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What Contribution Has Science made To the Development of Racism?

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Constructions of 'Race' in Culture and Politics What Contribution Has Science made To the Development of Racism? At the time of writing this essay, the British press is full of stories concerning 'race' within British party politics. Conservative MP John Townend made a statement in which he claimed that post war immigration was a threat to Britain's 'homogeneous Anglo-Saxon culture' and was threatening to turn us into a 'mongrel race'. Conservative leader William Hague made him apologise for this, but interestingly enough did not expel him. There was public mud slinging regarding which politicians signed an anti-racist pledge, whilst in the same week, former Labour activist, Marc Wadsworth claimed that Britain's African-Caribbean communities are "losing out to increased Asian influence in the corridors of power" and that they are "not given the same opportunities as their Asian counterparts" (The Voice, April 30th 2001). With the majority of politicians utilising 'racial' rhetoric, it seems that ideas of race are still held by many. ...read more.


During this period we see the development of an ideology that the origins of nations and states are not political, but rather naturalised by linguistic and 'natural' criteria. "What burst upon the scene in 1842 and 1859 through the works of Spencer and Darwin was a movement that treaded political activity as subject to the same rules of evolution that applied to the natural biological world and thus provided a scientific basis for decrying all those aspects of the Greco-Roman polity and Christian civilisation that were out of step with modernity" (Hannaford, 1996, p.p.275-6). Thus where, prior to the Enlightenment, religion had once 'explained' inequalities amongst people(s), ideas of natural laws, evolution and the 'survival of the fittest' replaced religious ideology. "What was left to racism was merely to postulate a systematic, and genetically reproduced distribution of such material attributes of human organism as bore responsibility for characteroligical, moral, aesthetic or political traits. Even this job, however, had already been done for them by respectable and justly respected pioneers of science, seldom if ever listed among the luminaries of racism" (Back & Solomos, 2001, p.218). ...read more.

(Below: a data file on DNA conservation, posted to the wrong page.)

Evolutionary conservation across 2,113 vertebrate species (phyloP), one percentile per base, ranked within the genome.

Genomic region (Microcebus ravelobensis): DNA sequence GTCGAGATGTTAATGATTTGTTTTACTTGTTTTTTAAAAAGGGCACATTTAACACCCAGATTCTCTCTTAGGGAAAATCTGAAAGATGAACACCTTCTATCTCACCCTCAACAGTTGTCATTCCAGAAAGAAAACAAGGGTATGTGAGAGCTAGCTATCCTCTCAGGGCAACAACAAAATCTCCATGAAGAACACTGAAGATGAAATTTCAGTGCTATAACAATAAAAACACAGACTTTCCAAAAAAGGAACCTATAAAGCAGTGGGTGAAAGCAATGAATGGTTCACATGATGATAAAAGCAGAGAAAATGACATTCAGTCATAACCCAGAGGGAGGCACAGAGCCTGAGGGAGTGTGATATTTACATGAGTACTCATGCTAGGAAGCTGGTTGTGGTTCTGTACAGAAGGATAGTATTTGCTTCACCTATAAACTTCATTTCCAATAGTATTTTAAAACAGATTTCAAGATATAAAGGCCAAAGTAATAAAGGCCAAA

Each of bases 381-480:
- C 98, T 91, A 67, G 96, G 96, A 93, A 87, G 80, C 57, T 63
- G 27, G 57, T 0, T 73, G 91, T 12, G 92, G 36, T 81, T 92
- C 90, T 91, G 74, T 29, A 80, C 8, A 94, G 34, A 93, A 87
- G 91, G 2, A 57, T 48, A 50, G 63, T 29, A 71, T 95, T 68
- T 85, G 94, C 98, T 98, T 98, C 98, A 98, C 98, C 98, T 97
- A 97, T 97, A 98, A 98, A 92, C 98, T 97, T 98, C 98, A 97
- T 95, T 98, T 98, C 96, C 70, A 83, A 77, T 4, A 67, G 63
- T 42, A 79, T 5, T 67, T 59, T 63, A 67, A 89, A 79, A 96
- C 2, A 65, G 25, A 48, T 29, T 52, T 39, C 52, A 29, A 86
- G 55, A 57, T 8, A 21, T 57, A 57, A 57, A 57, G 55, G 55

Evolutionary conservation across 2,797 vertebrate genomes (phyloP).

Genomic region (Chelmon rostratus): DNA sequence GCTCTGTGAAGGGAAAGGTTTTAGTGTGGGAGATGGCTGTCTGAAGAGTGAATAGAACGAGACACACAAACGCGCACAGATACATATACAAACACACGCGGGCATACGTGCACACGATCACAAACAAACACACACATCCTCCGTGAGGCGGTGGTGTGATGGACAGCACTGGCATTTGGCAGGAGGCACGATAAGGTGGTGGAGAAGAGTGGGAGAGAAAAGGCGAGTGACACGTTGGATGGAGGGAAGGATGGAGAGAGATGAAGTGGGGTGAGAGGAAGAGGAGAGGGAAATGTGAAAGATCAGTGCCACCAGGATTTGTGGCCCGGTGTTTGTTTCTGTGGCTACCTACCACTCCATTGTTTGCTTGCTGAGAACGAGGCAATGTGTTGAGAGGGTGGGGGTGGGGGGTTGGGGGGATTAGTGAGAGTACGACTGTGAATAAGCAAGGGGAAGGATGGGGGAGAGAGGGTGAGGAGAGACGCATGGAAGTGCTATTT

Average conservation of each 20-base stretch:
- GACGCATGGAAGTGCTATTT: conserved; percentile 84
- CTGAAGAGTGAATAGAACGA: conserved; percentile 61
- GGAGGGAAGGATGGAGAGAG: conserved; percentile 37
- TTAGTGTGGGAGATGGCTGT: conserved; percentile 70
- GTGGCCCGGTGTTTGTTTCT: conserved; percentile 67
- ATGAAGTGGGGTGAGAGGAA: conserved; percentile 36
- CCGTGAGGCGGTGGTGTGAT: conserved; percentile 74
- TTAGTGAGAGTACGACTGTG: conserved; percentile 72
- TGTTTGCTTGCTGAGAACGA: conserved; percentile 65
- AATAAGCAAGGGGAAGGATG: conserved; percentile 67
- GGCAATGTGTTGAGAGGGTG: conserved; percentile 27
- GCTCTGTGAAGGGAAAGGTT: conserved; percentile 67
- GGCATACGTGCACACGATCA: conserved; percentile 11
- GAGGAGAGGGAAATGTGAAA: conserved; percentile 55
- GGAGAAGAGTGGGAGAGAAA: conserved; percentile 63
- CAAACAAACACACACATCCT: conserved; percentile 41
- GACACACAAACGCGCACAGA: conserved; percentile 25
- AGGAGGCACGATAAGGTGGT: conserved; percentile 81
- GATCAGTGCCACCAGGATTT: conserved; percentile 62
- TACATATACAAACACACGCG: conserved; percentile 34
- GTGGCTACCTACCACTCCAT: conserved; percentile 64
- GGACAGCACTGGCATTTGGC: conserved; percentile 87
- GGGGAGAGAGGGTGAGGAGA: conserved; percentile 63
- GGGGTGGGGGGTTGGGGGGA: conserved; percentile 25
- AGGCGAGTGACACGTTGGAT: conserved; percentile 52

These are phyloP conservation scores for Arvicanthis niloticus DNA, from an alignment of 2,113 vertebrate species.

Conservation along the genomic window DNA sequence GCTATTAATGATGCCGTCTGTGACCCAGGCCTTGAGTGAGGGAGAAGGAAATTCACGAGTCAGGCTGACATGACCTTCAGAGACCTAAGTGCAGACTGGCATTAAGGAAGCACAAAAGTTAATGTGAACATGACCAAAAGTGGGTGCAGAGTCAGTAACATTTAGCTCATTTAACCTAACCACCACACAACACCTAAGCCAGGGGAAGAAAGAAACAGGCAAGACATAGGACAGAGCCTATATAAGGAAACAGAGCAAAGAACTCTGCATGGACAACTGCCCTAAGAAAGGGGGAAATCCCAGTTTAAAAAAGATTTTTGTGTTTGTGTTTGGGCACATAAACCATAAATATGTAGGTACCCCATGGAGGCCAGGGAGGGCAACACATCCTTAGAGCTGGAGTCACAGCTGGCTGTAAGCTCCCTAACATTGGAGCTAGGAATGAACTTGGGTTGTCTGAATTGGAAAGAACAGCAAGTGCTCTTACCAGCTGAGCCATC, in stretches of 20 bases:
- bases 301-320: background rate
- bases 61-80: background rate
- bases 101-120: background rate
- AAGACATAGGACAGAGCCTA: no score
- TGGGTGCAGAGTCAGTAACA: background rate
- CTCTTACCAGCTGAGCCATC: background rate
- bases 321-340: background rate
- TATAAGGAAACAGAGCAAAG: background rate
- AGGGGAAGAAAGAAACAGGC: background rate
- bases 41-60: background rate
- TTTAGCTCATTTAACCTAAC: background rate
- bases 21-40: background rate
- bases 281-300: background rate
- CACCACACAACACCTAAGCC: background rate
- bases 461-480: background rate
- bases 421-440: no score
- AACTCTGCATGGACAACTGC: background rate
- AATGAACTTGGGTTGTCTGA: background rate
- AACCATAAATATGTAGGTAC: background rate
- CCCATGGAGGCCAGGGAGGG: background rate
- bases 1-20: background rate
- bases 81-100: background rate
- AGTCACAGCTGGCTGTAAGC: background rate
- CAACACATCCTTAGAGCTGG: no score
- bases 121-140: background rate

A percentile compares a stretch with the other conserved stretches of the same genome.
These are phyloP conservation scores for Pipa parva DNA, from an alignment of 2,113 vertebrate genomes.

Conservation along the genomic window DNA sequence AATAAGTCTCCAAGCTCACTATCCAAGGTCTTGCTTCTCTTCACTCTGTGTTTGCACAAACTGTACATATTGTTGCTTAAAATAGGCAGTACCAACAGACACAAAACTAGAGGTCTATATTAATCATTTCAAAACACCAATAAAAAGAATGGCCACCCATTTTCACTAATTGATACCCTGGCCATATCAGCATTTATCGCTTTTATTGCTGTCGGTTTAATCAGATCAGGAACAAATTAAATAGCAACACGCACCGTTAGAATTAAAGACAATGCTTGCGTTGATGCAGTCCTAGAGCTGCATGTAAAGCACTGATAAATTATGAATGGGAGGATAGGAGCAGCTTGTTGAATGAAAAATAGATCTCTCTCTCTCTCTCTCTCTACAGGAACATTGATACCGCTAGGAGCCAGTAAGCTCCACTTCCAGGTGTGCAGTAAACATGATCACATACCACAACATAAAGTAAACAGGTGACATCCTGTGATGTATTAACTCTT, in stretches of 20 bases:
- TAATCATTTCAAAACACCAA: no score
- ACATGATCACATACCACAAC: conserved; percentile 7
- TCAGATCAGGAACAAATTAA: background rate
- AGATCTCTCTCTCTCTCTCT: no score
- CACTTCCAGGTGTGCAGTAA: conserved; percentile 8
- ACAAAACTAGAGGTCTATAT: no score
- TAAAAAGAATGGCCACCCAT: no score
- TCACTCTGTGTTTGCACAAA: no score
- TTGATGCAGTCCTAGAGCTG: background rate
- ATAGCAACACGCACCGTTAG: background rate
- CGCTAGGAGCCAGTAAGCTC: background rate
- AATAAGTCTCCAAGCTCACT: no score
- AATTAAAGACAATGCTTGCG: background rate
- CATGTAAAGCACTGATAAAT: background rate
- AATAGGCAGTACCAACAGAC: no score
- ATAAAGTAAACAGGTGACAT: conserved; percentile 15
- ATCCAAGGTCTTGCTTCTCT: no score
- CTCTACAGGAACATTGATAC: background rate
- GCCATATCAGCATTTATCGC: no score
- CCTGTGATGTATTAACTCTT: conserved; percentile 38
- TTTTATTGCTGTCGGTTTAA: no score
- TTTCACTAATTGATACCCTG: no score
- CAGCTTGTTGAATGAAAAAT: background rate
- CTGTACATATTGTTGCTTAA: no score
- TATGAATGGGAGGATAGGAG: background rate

of overdeveloped sensuality and hence a crude, terrifying power (just as the mob on the loose), and the white race as in love with freedom, honour and everything spiritual" (Back & Solomos, 2001, p.218). Gobineau did not envisage social factors as deterministic in producing inequalities. He believed that the life chances of an individual were determined by inherited qualities and that these qualities were distributed unevenly amongst scientifically observable 'races'. Gobineau believed that the white Aryan race was superior to others and that those 'others' could not improve themselves through social organisation because they were 'programmed' to be 'inferior'. The publication of Charles Darwin's 'On the Origin of Species' in 1859, lent support to Gobineau's work. Darwin studied the natural world and found that species evolved to meet the criterion of survival within their environment. Species that did not evolve became extinct. This became known as 'natural selection'. The period of 1870-1914 mixed the ideas of Volk with development in the human sciences to become the main era of racialised thought and the development of scientific racism. ...read more.

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